Karen Hill couldn't get her fingers to work properly as she was getting ready for bed one night. Then she started to slur her speech and couldn't move the left side of her body, all signs of a stroke. Karen was one of the lucky ones; the EMT's who came to her home knew that Tacoma General Hospital was a top stroke center and made sure to take her there. But the nearly news wasn't so positive. The drugs that doctors used to try to break up the blood clot that caused Karen's stroke didn't work and she was facing the possibility of major damage and disability. Fortunately, though, her medical team had another option: a new medical device they were testing that they believed could break up the clot quickly.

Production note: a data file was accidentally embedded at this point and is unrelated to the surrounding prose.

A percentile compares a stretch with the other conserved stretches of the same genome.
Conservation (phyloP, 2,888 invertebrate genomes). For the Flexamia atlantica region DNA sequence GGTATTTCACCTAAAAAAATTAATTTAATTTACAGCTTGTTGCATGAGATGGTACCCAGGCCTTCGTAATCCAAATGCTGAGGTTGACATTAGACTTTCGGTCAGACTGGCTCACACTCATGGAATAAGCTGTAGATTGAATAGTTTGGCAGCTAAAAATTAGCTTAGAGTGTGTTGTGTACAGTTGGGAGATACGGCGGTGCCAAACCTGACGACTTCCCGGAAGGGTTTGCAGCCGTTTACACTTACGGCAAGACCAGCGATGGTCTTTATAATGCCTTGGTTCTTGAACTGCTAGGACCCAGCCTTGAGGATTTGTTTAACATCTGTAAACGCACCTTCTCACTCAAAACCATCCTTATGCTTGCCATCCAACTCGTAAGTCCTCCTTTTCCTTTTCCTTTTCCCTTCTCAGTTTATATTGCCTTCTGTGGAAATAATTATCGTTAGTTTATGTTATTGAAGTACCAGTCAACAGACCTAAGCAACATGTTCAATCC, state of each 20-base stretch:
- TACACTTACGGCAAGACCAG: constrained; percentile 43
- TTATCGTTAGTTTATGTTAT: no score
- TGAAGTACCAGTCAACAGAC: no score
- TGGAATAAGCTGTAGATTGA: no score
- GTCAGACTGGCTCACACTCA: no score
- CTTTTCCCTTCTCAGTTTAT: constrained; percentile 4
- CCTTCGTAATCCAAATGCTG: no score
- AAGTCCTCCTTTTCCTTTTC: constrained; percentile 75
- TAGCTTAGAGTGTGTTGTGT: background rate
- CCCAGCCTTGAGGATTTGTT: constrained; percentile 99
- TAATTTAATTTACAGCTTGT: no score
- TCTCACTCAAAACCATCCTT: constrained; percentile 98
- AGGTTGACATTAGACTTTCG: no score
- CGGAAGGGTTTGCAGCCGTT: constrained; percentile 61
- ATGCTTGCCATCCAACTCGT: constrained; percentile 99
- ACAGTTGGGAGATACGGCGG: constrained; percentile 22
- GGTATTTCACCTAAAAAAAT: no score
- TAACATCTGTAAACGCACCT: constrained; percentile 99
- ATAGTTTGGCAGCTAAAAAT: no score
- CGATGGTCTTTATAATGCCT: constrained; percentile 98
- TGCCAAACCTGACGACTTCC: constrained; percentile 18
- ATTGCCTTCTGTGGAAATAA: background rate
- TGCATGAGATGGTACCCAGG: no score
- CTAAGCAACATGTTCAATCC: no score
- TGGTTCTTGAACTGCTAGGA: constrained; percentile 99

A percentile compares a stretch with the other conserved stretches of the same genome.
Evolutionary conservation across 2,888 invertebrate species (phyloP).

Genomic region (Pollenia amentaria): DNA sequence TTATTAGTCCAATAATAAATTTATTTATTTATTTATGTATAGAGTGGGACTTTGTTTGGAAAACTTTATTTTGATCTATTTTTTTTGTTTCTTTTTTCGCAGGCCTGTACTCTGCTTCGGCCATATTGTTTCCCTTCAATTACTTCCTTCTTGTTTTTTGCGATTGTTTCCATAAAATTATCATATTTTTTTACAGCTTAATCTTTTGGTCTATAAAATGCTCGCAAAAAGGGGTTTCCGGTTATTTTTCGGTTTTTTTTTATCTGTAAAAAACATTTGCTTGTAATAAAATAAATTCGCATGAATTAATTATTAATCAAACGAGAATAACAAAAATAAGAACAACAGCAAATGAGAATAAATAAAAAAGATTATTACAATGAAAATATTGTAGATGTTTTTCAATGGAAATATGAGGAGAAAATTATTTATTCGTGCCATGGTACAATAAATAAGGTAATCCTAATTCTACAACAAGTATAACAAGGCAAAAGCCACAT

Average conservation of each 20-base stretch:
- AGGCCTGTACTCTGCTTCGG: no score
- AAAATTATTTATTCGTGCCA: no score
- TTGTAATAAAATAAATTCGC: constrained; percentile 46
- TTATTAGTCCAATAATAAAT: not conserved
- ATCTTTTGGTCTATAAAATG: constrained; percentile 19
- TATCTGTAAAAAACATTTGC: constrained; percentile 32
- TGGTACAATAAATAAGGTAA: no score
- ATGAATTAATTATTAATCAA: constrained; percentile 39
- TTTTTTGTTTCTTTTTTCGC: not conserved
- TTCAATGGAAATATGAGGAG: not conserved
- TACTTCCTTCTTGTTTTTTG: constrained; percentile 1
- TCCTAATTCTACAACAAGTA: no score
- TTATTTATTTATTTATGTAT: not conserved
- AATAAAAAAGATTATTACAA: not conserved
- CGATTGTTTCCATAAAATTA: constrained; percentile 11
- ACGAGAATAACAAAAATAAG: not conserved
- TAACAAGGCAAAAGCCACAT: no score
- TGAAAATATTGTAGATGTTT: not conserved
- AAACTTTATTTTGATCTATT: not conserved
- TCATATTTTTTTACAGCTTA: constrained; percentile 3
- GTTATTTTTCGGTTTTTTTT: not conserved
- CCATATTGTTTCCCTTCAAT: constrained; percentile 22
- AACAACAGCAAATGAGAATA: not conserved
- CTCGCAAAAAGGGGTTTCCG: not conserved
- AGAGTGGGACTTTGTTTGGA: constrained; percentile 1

Karen agreed to take part in a study of the device and almost as soon as the seven-minute procedure to remove the clot was completed, her symptoms disappeared. She could move her left arm and leg and her speech returned to normal, all signs the stroke had left hardly any permanent damage. Today, the only vestige of Karen's stroke is a slight sagging on the left side of her face when she's tired. She says she's extremely fortunate to have been part of the study and is delighted that is has now been opened up nationwide to benefit other patients who might otherwise face a bleak and frightening future.
"If I hadn’t had this intervention, I probably would have spent the rest of my life paralyzed on one side. These studies are invaluable—how else will we progress in our knowledge and save lives? And you never know whose life you’re going to save. It could be a member of your family or someone who is going to change the world."
- Karen Hill
- Karen Hill